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  • - [Narrator] Karyn Buxman is an international speaker

  • and successful author of eight books.

  • Booked by more than 500 companies worldwide,

  • Karyn is one of the few people in the world to be inducted

  • into the National Speaker Associations' hall of fame.

  • Today, Dan Lok interviews Karyn on the secret

  • to enhancing your humor skills to become a better leader

  • with personal stories and cutting edge tips.

  • - Karyn, speaking of funny photo, I think one

  • of the funniest thing that I've seen was in a restaurant,

  • it's actually in a bathroom, so I went to the men's bathroom

  • and I saw a sign in front of the urinal,

  • it just says don't eat the urine cake.

  • - Oh, yes.

  • (laughing)

  • - I'm like why, like why.

  • - They had to post that because there was that one person.

  • - Yeah.

  • - Hey y'all, watch this.

  • - Eww, it's very true that we look for humor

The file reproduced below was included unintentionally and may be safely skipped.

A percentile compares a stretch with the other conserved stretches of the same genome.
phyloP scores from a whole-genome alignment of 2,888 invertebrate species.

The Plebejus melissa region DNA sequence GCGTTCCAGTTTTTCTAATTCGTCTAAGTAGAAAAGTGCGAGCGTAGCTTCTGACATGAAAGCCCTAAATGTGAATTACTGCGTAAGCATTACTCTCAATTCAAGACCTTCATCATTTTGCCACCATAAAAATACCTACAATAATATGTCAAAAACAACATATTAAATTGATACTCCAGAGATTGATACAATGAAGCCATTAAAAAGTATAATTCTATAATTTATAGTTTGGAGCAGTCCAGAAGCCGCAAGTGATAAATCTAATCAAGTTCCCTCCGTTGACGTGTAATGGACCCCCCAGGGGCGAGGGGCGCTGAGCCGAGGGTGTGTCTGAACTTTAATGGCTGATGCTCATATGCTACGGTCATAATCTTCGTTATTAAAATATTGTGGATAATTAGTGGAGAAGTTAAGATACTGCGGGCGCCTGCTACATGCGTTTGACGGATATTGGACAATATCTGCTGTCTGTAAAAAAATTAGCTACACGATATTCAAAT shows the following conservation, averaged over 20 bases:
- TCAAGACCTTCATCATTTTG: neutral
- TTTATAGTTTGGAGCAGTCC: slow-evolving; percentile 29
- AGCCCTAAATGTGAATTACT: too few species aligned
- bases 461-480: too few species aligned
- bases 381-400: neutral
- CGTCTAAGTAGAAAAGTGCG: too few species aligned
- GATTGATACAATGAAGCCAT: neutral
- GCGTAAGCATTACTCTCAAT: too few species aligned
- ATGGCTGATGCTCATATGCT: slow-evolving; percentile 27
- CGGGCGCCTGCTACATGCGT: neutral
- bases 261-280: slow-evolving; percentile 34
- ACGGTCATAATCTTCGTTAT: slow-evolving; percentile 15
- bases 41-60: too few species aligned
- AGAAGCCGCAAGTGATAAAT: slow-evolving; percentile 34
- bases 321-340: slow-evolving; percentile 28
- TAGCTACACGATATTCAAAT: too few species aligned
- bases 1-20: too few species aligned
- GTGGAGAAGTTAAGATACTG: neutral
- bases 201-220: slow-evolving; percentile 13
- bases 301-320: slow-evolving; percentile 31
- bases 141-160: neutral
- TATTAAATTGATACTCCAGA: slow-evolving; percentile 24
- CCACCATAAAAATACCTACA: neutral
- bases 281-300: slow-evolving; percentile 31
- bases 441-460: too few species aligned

• in day-to-day life, how does that relate to health

  • in terms of our mental health?

  • - It's so wonderful, and that's really what brought me

  • into this field in the very beginning was the health aspects

  • and when I looked at humor, I found that there's three

  • primary functions of humor.

  • The one being entertainment, which everybody,

  • that's what they think of when they think humor.

  • - [Dan] Yes.

  • - Another is wellbeing which is health,

  • and then another is influence which is so important

  • in business, but in terms of health, there are so many

  • studies about the benefits of humor,

  • and for people particularly who use it consistently.

  • Again, that's a real--

  • - I loved what you said, use it consistently.

  • - Use it consistently, the issue is that so often

  • humor happens by chance and when it happens

  • by chance that's wonderful, but I want your listeners

  • and your viewers to understand that it's humor by choice,

  • not by chance, it could be both, but it's by choice,

  • and people who use it by choice, what we find is